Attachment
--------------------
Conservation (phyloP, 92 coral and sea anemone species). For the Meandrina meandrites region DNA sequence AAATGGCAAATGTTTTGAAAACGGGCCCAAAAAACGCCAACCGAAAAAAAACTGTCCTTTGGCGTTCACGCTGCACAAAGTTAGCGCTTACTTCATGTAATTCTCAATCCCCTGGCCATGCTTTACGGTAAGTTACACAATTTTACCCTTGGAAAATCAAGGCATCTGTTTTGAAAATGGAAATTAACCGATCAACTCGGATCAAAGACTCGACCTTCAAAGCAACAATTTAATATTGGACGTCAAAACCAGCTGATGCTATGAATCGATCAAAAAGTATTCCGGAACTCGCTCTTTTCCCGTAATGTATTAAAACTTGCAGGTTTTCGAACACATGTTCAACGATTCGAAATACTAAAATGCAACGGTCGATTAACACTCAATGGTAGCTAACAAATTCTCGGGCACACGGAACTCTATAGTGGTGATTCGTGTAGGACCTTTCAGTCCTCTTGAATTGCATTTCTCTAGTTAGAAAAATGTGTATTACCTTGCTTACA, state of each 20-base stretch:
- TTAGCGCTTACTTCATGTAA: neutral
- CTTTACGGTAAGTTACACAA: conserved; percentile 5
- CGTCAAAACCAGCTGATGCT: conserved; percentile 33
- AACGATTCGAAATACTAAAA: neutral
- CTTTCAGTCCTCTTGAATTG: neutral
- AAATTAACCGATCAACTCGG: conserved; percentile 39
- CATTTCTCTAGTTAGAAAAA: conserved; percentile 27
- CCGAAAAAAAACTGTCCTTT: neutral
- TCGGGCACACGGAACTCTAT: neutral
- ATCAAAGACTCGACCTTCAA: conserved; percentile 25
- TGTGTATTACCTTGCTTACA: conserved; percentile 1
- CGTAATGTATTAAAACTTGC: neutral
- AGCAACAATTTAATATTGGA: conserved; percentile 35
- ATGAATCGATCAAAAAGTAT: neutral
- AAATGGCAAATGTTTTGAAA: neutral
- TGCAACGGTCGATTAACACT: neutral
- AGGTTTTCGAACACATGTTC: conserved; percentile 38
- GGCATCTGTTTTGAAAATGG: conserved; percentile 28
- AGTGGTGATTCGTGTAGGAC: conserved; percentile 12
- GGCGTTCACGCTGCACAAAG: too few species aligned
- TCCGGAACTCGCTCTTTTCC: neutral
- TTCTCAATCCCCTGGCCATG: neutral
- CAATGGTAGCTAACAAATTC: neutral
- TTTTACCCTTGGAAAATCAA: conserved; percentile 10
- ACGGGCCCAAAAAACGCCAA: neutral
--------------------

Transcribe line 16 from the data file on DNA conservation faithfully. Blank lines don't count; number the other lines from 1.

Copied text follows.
- AAATGGCAAATGTTTTGAAA: neutral